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Expert blog: School exclusion numbers rise and social inequalities remain

As the latest figures on school exclusions show a rise against last year, Stephanie King, PhD researcher from the Nottingham Institute of Education, discusses the impact of missed school on children from marginalised communities.

Empty desks in a classroom
Young people from marginalised groups are more likely to be excluded from school than their peers

New figures on permanent and fixed term school exclusions in England in the academic year 2021/22 show increases in both permanent exclusions and fixed term suspensions on the previous year, continuing a familiar pattern of school exclusions mirroring social inequalities.

For many people, not a lot of good came from the pandemic, and there were many concerns about ‘lost learning’ and how to help school students to catch up. However, the pandemic did significantly reduce the number of exclusions from school. The latest figures show that, as schools began to recover from Covid, so did the exclusion figures. In English schools 2021/22 there were 6,495 recorded permanent exclusions, over 2,500 more than the previous year. Although this figure is not as high as the last full year pre-pandemic (7,900 in 2018/19), it shows a worrying trend that demonstrates that we have still failed to find solutions that avoid exclusion from school.

There have been a number of reports over the years that have explored the impact on young people of being excluded from school (see for example Gill, Quilter-Pinner and Swift, 2017; Education Select Committee, 2018; Timpson, 2019) and the links between school exclusion and poor academic outcomes, future unemployment, ill health and exposure to crime have been well explored. These links offer an incentive to address school exclusion not only for those individuals directly affected, but also as a social ill.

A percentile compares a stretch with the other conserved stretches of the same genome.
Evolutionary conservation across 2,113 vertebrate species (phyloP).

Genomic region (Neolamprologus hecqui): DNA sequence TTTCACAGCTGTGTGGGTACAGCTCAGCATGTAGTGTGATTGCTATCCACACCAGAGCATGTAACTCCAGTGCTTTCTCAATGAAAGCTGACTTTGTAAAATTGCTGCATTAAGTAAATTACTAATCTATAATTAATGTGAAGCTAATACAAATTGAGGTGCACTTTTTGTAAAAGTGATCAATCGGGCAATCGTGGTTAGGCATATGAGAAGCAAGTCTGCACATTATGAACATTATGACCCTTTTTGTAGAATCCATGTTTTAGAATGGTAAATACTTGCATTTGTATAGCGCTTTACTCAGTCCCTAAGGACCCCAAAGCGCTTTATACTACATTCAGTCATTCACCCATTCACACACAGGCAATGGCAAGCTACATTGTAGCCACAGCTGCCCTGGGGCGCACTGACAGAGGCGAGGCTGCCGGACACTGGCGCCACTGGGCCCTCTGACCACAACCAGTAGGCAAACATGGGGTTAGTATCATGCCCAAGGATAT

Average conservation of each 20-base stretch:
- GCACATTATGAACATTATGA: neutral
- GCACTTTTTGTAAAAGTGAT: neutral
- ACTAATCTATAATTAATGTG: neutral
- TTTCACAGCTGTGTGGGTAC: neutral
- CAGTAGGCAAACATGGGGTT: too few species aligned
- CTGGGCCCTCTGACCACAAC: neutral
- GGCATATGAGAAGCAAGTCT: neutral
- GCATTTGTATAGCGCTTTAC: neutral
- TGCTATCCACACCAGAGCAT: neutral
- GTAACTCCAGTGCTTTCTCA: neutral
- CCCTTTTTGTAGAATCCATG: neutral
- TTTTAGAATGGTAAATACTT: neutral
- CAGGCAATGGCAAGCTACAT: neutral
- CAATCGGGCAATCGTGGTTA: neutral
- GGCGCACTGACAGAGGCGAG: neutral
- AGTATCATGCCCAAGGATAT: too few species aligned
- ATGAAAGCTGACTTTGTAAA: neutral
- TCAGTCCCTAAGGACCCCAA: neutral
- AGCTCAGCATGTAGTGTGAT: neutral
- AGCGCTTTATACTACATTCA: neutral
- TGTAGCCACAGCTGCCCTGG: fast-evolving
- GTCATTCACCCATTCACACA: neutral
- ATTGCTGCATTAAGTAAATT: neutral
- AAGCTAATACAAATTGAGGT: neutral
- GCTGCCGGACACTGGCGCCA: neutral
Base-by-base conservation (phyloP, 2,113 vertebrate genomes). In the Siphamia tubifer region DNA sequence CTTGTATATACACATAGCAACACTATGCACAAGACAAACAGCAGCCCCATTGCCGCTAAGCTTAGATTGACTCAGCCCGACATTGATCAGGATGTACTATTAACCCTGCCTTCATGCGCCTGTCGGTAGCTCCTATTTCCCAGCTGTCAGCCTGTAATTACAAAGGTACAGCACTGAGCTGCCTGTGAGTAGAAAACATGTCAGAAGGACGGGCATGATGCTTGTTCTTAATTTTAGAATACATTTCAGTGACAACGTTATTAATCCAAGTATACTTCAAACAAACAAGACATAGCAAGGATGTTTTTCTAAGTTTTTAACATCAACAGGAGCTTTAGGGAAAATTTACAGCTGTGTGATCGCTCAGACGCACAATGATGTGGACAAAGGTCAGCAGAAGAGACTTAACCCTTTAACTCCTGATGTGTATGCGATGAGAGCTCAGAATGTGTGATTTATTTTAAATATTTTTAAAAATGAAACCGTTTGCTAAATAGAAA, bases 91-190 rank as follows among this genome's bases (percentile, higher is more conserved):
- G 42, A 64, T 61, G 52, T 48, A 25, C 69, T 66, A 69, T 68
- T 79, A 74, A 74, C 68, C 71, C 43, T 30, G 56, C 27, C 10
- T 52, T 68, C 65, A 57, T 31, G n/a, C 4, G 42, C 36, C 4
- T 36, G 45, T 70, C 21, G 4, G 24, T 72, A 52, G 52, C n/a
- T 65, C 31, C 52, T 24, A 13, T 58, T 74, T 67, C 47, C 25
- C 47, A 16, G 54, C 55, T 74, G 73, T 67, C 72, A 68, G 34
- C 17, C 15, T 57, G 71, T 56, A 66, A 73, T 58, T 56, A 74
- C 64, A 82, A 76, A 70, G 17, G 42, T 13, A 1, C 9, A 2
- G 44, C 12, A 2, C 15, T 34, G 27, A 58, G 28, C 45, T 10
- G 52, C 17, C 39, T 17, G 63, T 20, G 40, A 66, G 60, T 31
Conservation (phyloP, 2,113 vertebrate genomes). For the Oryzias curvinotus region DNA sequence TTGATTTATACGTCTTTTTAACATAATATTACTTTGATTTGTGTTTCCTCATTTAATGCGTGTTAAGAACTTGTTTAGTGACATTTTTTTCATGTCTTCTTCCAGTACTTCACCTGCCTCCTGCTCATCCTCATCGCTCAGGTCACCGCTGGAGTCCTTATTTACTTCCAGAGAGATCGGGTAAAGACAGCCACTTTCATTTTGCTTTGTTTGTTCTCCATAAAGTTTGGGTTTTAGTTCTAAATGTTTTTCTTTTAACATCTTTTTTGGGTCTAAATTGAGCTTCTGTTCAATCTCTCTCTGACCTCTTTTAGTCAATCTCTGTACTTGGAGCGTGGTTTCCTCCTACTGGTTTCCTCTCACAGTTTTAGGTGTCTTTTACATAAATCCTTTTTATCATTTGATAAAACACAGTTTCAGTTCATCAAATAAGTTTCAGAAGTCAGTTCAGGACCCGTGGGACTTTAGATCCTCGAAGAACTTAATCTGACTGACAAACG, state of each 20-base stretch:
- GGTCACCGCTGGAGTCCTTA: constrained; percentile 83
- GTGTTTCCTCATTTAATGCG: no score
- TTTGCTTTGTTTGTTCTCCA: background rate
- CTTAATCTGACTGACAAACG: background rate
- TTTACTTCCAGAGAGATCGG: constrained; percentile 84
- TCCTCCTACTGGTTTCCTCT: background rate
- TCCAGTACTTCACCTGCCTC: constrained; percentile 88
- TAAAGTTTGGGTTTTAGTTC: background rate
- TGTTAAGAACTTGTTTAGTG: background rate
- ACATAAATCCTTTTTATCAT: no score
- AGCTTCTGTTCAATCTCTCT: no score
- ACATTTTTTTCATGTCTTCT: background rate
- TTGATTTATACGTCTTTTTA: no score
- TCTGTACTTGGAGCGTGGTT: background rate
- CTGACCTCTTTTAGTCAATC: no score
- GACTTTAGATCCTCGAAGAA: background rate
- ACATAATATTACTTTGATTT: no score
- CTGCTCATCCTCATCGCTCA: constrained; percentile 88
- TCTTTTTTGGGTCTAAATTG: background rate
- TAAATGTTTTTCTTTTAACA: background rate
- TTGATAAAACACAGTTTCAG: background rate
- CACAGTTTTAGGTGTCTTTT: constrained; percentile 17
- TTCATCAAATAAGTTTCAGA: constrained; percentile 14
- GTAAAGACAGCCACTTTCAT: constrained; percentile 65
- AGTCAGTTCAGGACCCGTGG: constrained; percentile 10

Whilst the total figures for permanent exclusion from school vary each year, the pattern remains stubbornly consistent. Young people from marginalised groups, including those who are eligible for free school meals, with identified special educational needs and disabilities and from certain minority ethnic groups are all more likely to be excluded from school than their peers. This trend has been consistent across all of the years that school exclusion data for England has been collected. In this way, school exclusion both represents and perpetuates social inequalities. Efforts to reduce the number of school exclusions must also address why this pattern is so consistent, and seek to address it.

Despite many policy and practice efforts to make our schools more inclusive, some of our most vulnerable young people, and those facing the most challenging living situations are the most likely to lose their access to a school education. This is in a context of the continued marketisation of the English education system which has become increasingly removed from democratic control and focused on “the core business of credentialing the students”. These reforms appear to be “at the cost of providing a good education for all” (Reay, 2022).

If we are serious about trying to reverse the trends in school exclusion, we must confront the relationship between exclusion from school and wider social inequalities. This must be the impetus for a radical overhaul of our school system, based on inclusion, belonging and a truly universal education.

Stephanie King, Nottingham Institute of Education
PhD research: An exploration of school exclusion

Published on 21 July 2023
  • Category: Press office; Research; Nottingham Institute of Education; School of Social Sciences